Monday, December 14, 2015

David Mitchell

David Mitchell's novels include The Thousand Autumns of Jacob de Zoet, Cloud Atlas, Black Swan Green, and Slade House. From Mitchell's interview with Fresh Air producer Sam Briger:

BRIGER: In 2013, you published a book that you and your wife, Keiko Yoshida, translated from Japanese. It's called "The Reason I Jump." It's author, Naoki Higashida, was a 13-year-old boy at the time it was written. He's autistic and nonverbal. So the original book was written with Higashida pointing to Japanese characters on a grid, and then someone would transcribe those thoughts. And the majority of the book is in a question-and-answer form with him describing what it's like to live with autism. He answers questions like why can't you have a proper conversation? Why don't you make eye contact when you're talking? Your son has autism, and you've said that this book was incredibly helpful for you in understanding what your son's experience is like. What was so helpful about it?

MITCHELL: Because there was a lot of overlap between Naoki's presentations of autism and our son's, so that's the first thing. We think of autism as one set of fairly-defined symptoms. It's not; it's vast different, and there are as many different kinds of autism as there are people with autism, really. And just because of one book might be really helpful about one type, one manifestation, that doesn't mean it will be helpful for any others. But as it happens, there was quite a useful overlap between Naoki's autism and our son's, so that's reason one. Reason two - many books are written by experts or they're written by carers or they're written by people with autism, but very high functioning autism, more towards the Asperger's end of the pool than towards the kind of autism that our son has, which is fairly hardcore, fairly nonverbal. So again, there was that overlap there. And it was from the inside. It was from the planet of autism. It very often felt as if Naoki was giving our son a voice. And if our son could say what was happening in his head, then he would say something like this. This made me understand that so much more is going on in our son's head than is apparent and that many of the problems and the challenges that our son faces - and he gets enough from the autism itself, but we were compounding them. We were piling them on through our own ignorance about autism. And this is true for every autistic person on Earth. We cause a hell of a lot of the problems - us neurotypicals - because we don't get it. We jump to false assumptions. We even kind of congratulate ourselves on our knowledge that, for example, people with autism, kids with autism, they like to - they prefer to be on their own in the corner, lining up their toys in a line or something and they're happiest there, and they're not. They want the human interaction. It's just we're so lousy at that in studying how to do it that we get it wrong, thereby driving them into the corner. You see what I mean? We sort of confuse our wrong actions with their preferred behaviors. And they can't point it out because they have autism. What a fate, really, what a fate. But when you know that that mischievousness is there, when you know that intellect and intelligence and that desire for interactivity is there, then you change the way you behave. We did with our son, and it yielded good results. It's not a cure. The book...[read on]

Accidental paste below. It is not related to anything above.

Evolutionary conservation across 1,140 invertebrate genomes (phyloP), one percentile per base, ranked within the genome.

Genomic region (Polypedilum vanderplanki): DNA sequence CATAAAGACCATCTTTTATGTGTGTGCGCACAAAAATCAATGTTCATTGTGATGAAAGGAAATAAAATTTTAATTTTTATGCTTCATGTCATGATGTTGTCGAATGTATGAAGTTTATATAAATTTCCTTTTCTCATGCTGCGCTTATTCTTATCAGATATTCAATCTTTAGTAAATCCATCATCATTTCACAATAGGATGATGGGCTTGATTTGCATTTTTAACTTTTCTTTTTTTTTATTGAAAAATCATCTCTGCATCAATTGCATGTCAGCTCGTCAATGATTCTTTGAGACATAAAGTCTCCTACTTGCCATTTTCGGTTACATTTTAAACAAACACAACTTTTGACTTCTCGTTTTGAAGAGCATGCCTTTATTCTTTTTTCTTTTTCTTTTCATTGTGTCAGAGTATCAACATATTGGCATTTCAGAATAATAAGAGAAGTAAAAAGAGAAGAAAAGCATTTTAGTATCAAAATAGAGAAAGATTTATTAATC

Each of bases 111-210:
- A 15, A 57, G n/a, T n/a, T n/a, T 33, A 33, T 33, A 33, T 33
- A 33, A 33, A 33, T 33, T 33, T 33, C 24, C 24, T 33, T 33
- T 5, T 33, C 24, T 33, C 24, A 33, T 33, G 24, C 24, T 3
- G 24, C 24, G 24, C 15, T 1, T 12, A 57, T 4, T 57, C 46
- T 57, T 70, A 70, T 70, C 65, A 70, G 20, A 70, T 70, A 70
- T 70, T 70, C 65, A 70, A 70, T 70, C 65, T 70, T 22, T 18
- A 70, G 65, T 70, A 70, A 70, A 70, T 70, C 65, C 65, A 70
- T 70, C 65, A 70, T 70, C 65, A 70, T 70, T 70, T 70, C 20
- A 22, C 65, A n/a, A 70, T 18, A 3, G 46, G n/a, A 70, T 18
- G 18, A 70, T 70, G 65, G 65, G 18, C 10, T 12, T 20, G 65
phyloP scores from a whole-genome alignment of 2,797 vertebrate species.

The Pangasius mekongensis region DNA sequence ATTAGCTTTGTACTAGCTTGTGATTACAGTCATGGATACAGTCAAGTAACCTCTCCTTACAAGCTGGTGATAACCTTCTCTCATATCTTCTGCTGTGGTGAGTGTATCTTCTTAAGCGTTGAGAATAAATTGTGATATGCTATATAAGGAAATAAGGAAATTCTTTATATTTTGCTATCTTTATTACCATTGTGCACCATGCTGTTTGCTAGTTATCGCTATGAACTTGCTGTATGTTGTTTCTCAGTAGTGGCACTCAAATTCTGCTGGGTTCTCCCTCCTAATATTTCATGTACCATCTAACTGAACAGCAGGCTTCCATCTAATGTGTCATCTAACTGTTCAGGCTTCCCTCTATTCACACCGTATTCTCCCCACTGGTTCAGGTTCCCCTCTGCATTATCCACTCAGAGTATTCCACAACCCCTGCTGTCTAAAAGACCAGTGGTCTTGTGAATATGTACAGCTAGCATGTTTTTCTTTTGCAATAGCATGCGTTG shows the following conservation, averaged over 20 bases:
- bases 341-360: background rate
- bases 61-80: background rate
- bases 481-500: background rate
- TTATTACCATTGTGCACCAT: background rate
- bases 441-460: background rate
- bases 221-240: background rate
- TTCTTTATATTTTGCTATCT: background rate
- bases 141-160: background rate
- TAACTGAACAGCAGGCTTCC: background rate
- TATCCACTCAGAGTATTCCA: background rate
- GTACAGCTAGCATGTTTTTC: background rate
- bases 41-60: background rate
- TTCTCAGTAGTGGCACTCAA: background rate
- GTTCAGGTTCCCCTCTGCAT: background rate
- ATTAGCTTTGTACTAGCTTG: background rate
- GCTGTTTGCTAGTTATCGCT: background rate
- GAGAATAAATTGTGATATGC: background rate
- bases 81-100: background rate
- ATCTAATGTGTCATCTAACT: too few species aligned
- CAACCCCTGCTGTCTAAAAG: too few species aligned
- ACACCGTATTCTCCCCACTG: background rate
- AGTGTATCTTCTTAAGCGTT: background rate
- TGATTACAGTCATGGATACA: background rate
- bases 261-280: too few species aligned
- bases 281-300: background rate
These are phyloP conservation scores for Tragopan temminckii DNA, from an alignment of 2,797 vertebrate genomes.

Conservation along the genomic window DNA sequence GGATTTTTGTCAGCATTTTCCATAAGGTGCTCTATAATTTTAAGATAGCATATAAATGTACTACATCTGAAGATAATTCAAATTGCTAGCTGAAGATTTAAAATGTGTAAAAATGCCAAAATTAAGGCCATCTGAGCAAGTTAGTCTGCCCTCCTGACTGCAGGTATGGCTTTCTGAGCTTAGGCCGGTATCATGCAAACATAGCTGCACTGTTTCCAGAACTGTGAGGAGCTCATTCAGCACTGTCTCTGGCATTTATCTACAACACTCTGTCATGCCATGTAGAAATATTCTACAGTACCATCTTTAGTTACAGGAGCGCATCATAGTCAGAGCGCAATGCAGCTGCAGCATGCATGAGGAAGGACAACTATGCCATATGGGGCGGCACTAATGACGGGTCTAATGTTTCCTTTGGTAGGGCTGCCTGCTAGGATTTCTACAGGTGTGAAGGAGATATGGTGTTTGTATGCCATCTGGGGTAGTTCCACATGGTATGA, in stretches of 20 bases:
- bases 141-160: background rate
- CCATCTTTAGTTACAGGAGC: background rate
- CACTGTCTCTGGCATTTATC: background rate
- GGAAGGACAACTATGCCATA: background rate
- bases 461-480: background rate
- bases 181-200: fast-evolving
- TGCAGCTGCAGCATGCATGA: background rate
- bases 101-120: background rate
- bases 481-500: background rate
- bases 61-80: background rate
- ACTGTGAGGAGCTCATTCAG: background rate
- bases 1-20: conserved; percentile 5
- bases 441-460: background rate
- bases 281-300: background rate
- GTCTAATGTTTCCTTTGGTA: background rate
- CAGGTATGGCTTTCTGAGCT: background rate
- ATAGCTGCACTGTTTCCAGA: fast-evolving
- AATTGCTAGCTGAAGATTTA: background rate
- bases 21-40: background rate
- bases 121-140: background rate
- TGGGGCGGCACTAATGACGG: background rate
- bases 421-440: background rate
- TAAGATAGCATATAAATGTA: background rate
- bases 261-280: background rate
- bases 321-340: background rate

--Marshal Zeringue